MILWAUKEE — Wade Miley had it all planned out. Following the Milwaukee’s Game 6 win over Los Angeles in their National League Championship Series, the Brewers’ pitcher stood at his locker in the home clubhouse and told reporters what he envisioned Game 7 looking like.
“(Jhoulys) Chacin go six. (Josh) Hader go three. We go to the World Series,” Miley said.
The lefty hit just one out of three in that plan. And for that reason, Milwaukee’s season is done. Chacin gave up a pair of runs and lasted just two innings, giving way to Hader, who was dominant over three innings of work to keep the game close. But those that came after him, combined with a lackluster offense, spelled doom for the Brewers in a 5-1 loss that sent the Dodgers to the World Series for a second straight year.
The game turned in a period of 15 minutes. First, Los Angeles’ outfielder Chris Taylor robbed Christian Yelich of a game-tying hit in the bottom of the fifth. Then, in the top of the sixth, Yasiel Puig took Jeremy Jeffress deep for a three-run homer. Despite there still being 12 outs to work with, the hit felt like a dagger to Milwaukee’s playoff run.
It was a brutal end to a special season, one that saw the Brewers chase down the Chicago Cubs in the final month to win the NL Central, sweep Colorado in the NLDS and push the defending NL champs to a seventh game. No one wants to talk about moral victories — and this certainly wasn’t one — but once everyone gets further away from the anger and disappointment of what took place Saturday night at Miller Park it’ll be more than clear how remarkable the run they went on was for the franchise, the fans, the city of Milwaukee and the state of Wisconsin.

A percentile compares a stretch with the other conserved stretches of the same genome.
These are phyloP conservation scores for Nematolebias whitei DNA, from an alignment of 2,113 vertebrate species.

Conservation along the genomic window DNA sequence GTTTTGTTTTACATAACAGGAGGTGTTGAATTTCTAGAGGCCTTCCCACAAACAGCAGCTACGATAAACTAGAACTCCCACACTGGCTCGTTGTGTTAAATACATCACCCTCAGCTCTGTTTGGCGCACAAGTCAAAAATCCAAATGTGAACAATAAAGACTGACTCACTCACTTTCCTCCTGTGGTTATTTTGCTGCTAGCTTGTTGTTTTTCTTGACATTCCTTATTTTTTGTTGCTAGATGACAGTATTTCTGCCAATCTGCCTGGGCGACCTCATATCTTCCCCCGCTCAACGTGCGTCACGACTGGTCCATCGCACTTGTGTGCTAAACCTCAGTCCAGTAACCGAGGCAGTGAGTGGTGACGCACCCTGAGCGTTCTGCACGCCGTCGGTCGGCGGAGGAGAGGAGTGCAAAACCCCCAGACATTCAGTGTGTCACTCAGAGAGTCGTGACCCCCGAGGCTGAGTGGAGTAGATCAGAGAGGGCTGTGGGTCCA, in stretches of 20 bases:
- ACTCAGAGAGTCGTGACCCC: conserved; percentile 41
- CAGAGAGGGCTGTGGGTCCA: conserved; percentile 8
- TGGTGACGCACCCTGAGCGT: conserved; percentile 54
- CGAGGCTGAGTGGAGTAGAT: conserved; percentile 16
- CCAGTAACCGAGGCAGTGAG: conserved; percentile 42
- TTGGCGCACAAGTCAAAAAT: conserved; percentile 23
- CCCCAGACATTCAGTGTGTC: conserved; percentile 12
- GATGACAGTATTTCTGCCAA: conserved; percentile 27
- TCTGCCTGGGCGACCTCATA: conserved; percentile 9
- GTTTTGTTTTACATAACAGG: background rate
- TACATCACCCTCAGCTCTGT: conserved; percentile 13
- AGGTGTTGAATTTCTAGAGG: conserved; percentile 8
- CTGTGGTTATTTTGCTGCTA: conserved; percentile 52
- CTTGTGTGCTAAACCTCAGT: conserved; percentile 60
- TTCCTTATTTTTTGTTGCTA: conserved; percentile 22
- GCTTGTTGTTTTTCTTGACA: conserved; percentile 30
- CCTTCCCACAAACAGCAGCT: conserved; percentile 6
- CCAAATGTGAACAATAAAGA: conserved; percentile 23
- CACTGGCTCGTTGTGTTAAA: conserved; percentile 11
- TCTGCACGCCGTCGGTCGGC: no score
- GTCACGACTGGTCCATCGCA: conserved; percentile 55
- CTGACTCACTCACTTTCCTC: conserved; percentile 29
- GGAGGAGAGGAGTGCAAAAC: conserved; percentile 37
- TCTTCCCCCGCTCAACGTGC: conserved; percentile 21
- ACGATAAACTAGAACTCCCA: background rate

“What I just told them is that they took us on an amazing journey,” manager Craig Counsell said. “They really did. They took us on an incredible journey that we should all be grateful for being able to see, because it was a magical run, especially in the month of September and into October.”
The Brewers set a franchise record for most wins in a season with 102 and did it just three years after losing 94 games. The rebuild under General Manager David Stearns went faster than anyone thought it could and it left the club with a very good foundation for the future.
“It’s something to be proud of. We accomplished a lot, especially down the stretch,” Yelich said. “Once all this settles down you can really assess what we accomplished as a team. We can be proud of that and take it into the offseason and use it as motivation for next year.”
Coming up short, though, is not a feeling that’s going to go away anytime soon. Certainly not for sports fans in the state. Heartbreak has become a common occurrence for those that support the Green Bay Packers or Wisconsin Badgers. Sure, the former won a Super Bowl in 2010, but that was preceded and since followed by some of the most gut-wrenching playoff losses any franchise could experience, including blowing a seemingly insurmountable lead to Seattle in the 2014 NFC Championship Game. Fans of the Badgers had to witness a soul crushing loss for the basketball team in the NCAA title game in 2015, while the football team came up 43 yards short in 2017 of winning a Big Ten title and playing in the College Football Playoff.
But all of those instances only hurt as much as they do because of the success the teams have had. When you get invested in something, be it sports or other aspects of life, and it doesn’t go your way, it can sometimes feel like someone ripped your heart out, stabbed it a million times and then put it back with no care or worry. And while that scarring will always be there, opportunities to add layers over it with division titles, playoff wins and world championships keep fans coming back for more.
So, in the Brewers’ case, Saturday didn’t mark the end of anything but the season. Yeah, Milwaukee won’t play in the World Series for a 35th straight year, but the product they put on the field is just getting started. With a number of key minor leaguers playing at a high level, position players like Yelich, Lorenzo Cain, Jesus Aguilar, Travis Shaw, Ryan Braun and Orlando Arcia due to return, and a pitching staff with several talented young arms, including Hader, Corbin Burnes, Brandon Woodruff, Freddy Peralta and a potentially healthy Jimmy Nelson, the Brewers will have a chance to push to get back to the same place, but with an opportunity to go further.